Women and Men in Society
More Important than a Football Victory
Marian T. Horvat, Ph.D.
A positive sign of the times can be seen in a sports incident involving the forfeit of a football game in the State of Kansas. Here is the story in brief.
St. Mary’s Academy and White City High School were scheduled to play an eight-man football game Friday, October 1, at the St. Mary’s campus. But when the St. Mary’s team realized that one of the boys on the White City team was a girl, a freshman guard Kara Dowell, the team said it would forfeit the game rather than play against a girl.
Kara, the girl in question, offered to sit the game out. But her teammates at White City High School voted unanimously that if she didn’t play, then the whole team wouldn’t play. So no one played, and St. Mary’s Academy lost by forfeit.
It seems simple enough to understand the St. Mary’s position. Football is a rough game, a contact sport where players are pummeled, thrown to the ground, and often injured. It is traditionally a game for young men, not young women, and especially not for young men and women to play together, since men are stronger physically and more combative by nature.
Further, St. Mary’s Academy aims to teach its young men to be gentlemen. Every well-bred young man should show genteel respect to women whenever and wherever he meets them. So, naturally, the Academy decided not to send its boys out to tackle a woman on the playing field. One might suppose with the number of battered spouses and girlfriends on the rise today, one would respect the Academy’s position that this isn’t the way to train boys to treat girls.
In an address on “The Dignity of Women” in 1956, Pope Pius XII harshly criticized the “very idea” of using women in construction work, mines and various types of heavy labor, calling it a sad return to the pagan times before Christian Civilization, which instituted civil laws and institutions respecting their dignity as women (Radio-message to the Federation of Italian Women, Loreto, October 14, 1956). What would he say about the situation a half century later, when women take up every occupation and join in the roughest sports, even football?
It is obvious that our epoch, for all its talk of dignity, does not understand the true dignity of women at all. How can promoting women to act and look like men be called upholding their dignity? The equilibrium of the human race requires women with a rich feminine spirit and make-up, just as it requires of men the profoundly masculine soul. Just as it is absurd to educate a generation of boys in the most feminine possible way, it is no less ludicrous to educate a generation of girls with the intention of making them as masculine as possible. It is wrong because it is a complete subversion of the natural order.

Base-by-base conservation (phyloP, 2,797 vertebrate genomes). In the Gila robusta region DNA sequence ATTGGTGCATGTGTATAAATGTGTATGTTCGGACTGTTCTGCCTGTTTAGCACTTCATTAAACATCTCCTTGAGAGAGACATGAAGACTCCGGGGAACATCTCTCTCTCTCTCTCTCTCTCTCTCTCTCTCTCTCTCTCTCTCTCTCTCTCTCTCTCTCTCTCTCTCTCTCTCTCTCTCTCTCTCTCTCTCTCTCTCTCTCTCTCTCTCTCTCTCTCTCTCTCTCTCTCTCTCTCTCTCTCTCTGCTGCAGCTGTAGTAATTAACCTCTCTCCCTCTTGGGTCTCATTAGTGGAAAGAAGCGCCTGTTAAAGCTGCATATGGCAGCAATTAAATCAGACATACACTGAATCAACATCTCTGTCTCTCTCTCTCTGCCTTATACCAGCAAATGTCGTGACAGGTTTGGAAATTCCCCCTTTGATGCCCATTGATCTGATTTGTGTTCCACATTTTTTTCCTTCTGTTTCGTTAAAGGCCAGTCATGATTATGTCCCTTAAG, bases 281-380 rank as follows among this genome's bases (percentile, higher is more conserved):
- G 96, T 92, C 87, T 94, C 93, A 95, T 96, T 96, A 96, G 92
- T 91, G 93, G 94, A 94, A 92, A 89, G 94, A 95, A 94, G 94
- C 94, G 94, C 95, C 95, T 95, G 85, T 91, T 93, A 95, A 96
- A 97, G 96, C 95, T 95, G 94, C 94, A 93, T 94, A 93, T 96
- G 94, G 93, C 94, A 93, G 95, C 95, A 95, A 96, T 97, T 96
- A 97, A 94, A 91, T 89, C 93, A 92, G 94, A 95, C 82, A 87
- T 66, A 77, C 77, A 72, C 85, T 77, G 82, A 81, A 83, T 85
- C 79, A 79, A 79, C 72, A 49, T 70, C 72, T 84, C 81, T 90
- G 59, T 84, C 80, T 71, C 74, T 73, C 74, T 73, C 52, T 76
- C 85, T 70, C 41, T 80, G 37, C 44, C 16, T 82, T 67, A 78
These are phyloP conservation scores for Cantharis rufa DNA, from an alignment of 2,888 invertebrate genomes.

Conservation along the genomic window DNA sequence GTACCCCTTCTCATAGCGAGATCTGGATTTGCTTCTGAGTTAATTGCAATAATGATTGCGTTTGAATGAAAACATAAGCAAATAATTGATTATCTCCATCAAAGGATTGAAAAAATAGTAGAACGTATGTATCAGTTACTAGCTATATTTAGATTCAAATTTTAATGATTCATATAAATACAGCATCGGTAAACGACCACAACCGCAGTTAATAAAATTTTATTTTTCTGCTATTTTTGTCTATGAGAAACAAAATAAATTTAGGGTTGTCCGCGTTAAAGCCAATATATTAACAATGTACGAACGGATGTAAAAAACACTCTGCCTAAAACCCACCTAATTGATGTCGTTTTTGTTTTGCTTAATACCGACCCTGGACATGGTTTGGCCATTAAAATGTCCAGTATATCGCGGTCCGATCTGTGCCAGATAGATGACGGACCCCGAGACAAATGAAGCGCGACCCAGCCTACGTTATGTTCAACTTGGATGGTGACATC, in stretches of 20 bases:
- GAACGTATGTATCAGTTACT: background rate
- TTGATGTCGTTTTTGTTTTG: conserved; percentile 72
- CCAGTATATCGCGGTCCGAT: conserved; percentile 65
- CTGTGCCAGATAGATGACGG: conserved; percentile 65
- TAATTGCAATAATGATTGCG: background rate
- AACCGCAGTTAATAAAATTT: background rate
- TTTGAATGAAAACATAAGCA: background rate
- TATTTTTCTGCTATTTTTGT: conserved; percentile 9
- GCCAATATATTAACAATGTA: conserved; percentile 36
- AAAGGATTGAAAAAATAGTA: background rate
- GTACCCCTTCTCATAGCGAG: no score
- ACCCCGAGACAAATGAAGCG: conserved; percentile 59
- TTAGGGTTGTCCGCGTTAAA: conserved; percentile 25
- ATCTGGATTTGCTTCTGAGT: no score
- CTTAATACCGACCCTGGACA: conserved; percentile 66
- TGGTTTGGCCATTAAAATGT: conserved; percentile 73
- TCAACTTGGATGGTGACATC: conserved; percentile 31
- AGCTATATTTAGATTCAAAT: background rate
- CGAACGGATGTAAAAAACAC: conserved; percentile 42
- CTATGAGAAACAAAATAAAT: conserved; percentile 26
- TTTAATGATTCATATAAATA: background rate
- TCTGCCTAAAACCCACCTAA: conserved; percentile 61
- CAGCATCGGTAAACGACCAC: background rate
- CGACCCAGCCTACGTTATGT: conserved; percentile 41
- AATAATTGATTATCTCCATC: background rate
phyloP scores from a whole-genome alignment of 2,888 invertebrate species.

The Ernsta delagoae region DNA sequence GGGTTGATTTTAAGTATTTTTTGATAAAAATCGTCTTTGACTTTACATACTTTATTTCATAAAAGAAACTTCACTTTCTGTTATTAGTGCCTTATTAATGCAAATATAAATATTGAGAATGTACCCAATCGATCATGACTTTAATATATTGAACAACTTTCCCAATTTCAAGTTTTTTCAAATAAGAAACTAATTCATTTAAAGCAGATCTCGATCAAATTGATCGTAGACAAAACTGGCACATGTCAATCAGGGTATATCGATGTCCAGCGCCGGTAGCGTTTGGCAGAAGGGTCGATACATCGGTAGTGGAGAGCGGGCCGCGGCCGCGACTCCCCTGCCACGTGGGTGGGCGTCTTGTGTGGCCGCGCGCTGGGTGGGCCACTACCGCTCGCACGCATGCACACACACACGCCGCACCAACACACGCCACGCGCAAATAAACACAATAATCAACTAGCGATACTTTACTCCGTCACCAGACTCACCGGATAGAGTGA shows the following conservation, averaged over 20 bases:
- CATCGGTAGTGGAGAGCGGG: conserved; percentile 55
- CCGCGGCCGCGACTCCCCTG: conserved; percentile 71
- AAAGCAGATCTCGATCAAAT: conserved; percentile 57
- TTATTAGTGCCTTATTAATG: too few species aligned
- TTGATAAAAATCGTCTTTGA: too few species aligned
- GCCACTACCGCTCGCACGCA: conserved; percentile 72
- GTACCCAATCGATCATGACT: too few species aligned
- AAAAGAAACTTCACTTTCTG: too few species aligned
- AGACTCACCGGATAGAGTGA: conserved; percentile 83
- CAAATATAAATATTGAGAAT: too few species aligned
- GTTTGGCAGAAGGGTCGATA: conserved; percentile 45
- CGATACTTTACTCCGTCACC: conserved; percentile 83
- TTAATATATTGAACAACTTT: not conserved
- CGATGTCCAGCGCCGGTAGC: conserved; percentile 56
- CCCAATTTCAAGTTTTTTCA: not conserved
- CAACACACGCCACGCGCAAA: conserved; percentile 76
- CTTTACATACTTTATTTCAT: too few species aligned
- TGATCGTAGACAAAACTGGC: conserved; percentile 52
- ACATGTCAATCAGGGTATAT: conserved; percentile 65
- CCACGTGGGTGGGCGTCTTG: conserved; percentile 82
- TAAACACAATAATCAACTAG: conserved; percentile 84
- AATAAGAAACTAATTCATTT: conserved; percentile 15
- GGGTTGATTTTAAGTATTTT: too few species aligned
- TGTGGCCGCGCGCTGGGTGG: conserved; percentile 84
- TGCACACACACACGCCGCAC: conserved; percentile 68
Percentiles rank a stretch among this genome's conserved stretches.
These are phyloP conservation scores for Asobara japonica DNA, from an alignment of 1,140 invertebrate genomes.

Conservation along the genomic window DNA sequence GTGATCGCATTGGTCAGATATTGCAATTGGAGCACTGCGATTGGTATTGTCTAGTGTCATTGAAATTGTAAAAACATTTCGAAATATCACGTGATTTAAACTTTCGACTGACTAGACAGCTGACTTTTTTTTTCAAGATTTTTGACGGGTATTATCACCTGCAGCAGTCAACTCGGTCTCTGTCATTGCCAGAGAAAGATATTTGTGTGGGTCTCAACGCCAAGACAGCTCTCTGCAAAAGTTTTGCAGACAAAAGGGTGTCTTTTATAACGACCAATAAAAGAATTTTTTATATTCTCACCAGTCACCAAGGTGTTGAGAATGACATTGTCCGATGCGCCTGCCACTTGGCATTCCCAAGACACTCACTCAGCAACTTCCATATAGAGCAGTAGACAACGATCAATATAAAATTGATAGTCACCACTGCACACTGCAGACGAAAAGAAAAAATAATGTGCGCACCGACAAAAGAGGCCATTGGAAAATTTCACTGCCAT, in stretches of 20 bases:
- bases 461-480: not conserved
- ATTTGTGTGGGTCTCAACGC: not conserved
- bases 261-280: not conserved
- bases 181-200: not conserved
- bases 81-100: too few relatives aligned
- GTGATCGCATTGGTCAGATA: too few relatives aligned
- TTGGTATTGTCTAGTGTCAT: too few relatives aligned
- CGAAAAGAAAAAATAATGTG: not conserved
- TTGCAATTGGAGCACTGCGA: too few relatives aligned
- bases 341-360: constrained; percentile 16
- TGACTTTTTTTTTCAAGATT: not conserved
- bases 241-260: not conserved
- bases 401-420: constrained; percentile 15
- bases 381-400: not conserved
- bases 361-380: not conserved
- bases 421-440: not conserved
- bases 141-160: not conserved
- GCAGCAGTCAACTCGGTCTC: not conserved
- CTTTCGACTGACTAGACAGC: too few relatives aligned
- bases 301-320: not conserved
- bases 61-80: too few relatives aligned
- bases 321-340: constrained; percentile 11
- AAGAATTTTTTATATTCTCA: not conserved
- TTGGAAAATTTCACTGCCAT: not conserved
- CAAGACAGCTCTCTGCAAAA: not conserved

Along these lines, the football game forfeit reported above is a positive sign of our days: there are Catholics who are resisting the egalitarian customs of our days, and who are champions of the true dignity of women. The St. Mary’s Academy high school football team is to be commended for their action.
Kara Dowell, freshman guard on the boys football team
Unfortunately, it isn’t that simple. In today’s egalitarian climate, the simple forfeit became news and raised protests.
The White City team was indignant because Kara was treated different from “the guys” [even though, as is evident from her press photo, she is clearly different from the young men]. Kara gave interviews and said that she was upset, that this was a blow against women’s rights. The director of the Kansas State High School Activities Association was disgruntled and said special attention will be given to the Academy’s qualification status next year. An Internet Poll made a survey asking readers to vote: Was St. Mary’s right to refuse to play football against a team with a girl? Of the almost 20,000 respondents, 72% said “No.”
It is a most negative symptom that the corruption of customs has advanced so far that, in the name of equal rights, many people can think it is normal, and even good, for girls to play football.
Posted October 12, 2009
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